Columbus State University Hosts edTPA Faculty Preparation Workshop

[caption id="attachment_2643" align="alignleft" width="300"]CSU Provost Tom Hackett welcomes participants at edTPA Faculty Preparation Workshop. CSU Provost Tom Hackett welcomes participants at edTPA Faculty Preparation Workshop.[/caption]

COLUMBUS, Ga. — Education faculty from colleges and universities throughout Georgia flocked to Columbus State University recently for training in a new teacher preparation assessment.

Columbus State hosted 179 participants for the April 11 edTPA Training Workshop. Thirty of CSU’s education faculty acted as facilitators — along with colleagues from Georgia State, Shorter College and Valdosta State, the Board of Regents and Georgia’s Professional Standards Commission — for sessions that ran from 8:30 a.m.-5:30 p.m.

The edTPA is a Teacher Performance Assessment tool developed by Stanford University education faculty. Starting in fall 2015, teacher candidates, also known as pre-service teachers, in universities across Georgia will have to pass the edTPA. For future teachers, edTPA is a critical assessment of their pre-teaching service portfolio, and their failure to earn certification could impact their institutions’ teacher education programs.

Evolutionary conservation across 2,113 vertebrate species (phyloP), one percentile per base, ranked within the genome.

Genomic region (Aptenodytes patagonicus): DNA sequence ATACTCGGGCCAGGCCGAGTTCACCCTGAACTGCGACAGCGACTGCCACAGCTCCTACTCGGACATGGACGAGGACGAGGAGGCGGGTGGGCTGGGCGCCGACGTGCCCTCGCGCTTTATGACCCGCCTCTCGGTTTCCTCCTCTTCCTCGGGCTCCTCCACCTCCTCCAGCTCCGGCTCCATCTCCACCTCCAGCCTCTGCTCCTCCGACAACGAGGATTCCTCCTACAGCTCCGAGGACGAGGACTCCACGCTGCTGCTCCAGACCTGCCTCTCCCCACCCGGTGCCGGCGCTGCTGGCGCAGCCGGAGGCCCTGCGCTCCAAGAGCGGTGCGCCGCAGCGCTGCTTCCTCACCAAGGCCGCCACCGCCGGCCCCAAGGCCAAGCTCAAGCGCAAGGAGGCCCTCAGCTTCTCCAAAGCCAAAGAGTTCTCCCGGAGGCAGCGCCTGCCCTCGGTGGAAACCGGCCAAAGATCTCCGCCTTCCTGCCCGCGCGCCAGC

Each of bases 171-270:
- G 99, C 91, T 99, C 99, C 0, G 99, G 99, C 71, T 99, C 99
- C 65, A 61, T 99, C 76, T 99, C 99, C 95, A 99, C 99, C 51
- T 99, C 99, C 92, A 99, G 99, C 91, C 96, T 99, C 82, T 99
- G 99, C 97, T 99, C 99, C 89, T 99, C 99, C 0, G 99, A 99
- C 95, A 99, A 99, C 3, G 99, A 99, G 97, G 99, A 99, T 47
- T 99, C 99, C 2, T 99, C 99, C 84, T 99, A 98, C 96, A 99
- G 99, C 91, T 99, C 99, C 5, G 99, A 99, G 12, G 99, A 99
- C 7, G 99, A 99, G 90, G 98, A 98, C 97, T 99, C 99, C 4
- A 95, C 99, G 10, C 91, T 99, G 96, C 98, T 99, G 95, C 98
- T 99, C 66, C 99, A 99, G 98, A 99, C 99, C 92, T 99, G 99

“(The edTPA) is robust, to say the least, but it’s all based on best practices,” said Pam Wetherington, CSU’s edTPA coordinator. “Because it’s consequential — meaning they have to pass it in order to get certified to actually even teach in our state, possibly even other states — we are helping train faculty across the state and getting them ready to help prepare their candidates, their pre-service teachers.”

Wetherington said the workshop was a collaborative effort with facilitators working collectively within the state to prepare teaching candidates, and that the results benefit everyone.

“It’s not just about our (CSU) candidates, but about impacting p-12 (pre-kindergarten through 12th grade) learners,” Wetherington said. “Because the better our candidates are, the better the students will be.”

The objective of Saturday’s workshop is for education faculty to take what they learned back to their campuses and train their teaching candidates for the edTPA.

“There’s lots at stake here,” Wetherington said. “This is very significant.”


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